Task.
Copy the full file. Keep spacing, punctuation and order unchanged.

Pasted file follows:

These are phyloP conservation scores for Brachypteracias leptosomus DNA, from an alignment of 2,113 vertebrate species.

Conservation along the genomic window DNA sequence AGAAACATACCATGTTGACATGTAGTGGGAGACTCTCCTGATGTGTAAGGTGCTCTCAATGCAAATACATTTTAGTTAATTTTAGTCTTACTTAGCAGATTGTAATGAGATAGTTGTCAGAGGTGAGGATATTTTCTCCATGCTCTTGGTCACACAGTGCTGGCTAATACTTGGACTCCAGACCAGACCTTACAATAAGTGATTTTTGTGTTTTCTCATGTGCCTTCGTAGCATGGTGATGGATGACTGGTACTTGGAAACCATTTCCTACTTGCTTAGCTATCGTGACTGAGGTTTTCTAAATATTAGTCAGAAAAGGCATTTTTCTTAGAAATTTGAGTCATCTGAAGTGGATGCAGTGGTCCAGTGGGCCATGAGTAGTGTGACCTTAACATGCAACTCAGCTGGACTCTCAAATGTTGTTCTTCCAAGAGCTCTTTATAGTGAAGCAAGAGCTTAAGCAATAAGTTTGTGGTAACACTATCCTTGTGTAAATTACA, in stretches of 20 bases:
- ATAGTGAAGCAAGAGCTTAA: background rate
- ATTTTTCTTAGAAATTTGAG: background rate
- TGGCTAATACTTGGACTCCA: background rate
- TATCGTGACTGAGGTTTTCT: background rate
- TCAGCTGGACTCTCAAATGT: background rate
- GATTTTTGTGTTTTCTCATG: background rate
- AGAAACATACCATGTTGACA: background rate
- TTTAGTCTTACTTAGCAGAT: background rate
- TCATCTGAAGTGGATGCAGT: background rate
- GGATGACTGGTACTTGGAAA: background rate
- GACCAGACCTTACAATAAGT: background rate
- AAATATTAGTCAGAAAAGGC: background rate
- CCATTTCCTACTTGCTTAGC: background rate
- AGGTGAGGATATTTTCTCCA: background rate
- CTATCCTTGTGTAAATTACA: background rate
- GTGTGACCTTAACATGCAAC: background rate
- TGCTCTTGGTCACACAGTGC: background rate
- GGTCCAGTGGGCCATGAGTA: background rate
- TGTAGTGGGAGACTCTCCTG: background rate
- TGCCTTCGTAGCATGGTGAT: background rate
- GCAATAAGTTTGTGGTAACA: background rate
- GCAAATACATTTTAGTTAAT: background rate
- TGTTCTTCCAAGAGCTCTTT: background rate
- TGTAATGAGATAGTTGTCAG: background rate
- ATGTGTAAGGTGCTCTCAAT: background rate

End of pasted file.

These are phyloP conservation scores for Brachypteracias leptosomus DNA, from an alignment of 2,113 vertebrate species.

Conservation along the genomic window DNA sequence AGAAACATACCATGTTGACATGTAGTGGGAGACTCTCCTGATGTGTAAGGTGCTCTCAATGCAAATACATTTTAGTTAATTTTAGTCTTACTTAGCAGATTGTAATGAGATAGTTGTCAGAGGTGAGGATATTTTCTCCATGCTCTTGGTCACACAGTGCTGGCTAATACTTGGACTCCAGACCAGACCTTACAATAAGTGATTTTTGTGTTTTCTCATGTGCCTTCGTAGCATGGTGATGGATGACTGGTACTTGGAAACCATTTCCTACTTGCTTAGCTATCGTGACTGAGGTTTTCTAAATATTAGTCAGAAAAGGCATTTTTCTTAGAAATTTGAGTCATCTGAAGTGGATGCAGTGGTCCAGTGGGCCATGAGTAGTGTGACCTTAACATGCAACTCAGCTGGACTCTCAAATGTTGTTCTTCCAAGAGCTCTTTATAGTGAAGCAAGAGCTTAAGCAATAAGTTTGTGGTAACACTATCCTTGTGTAAATTACA, in stretches of 20 bases:
- ATAGTGAAGCAAGAGCTTAA: background rate
- ATTTTTCTTAGAAATTTGAG: background rate
- TGGCTAATACTTGGACTCCA: background rate
- TATCGTGACTGAGGTTTTCT: background rate
- TCAGCTGGACTCTCAAATGT: background rate
- GATTTTTGTGTTTTCTCATG: background rate
- AGAAACATACCATGTTGACA: background rate
- TTTAGTCTTACTTAGCAGAT: background rate
- TCATCTGAAGTGGATGCAGT: background rate
- GGATGACTGGTACTTGGAAA: background rate
- GACCAGACCTTACAATAAGT: background rate
- AAATATTAGTCAGAAAAGGC: background rate
- CCATTTCCTACTTGCTTAGC: background rate
- AGGTGAGGATATTTTCTCCA: background rate
- CTATCCTTGTGTAAATTACA: background rate
- GTGTGACCTTAACATGCAAC: background rate
- TGCTCTTGGTCACACAGTGC: background rate
- GGTCCAGTGGGCCATGAGTA: background rate
- TGTAGTGGGAGACTCTCCTG: background rate
- TGCCTTCGTAGCATGGTGAT: background rate
- GCAATAAGTTTGTGGTAACA: background rate
- GCAAATACATTTTAGTTAAT: background rate
- TGTTCTTCCAAGAGCTCTTT: background rate
- TGTAATGAGATAGTTGTCAG: background rate
- ATGTGTAAGGTGCTCTCAAT: background rate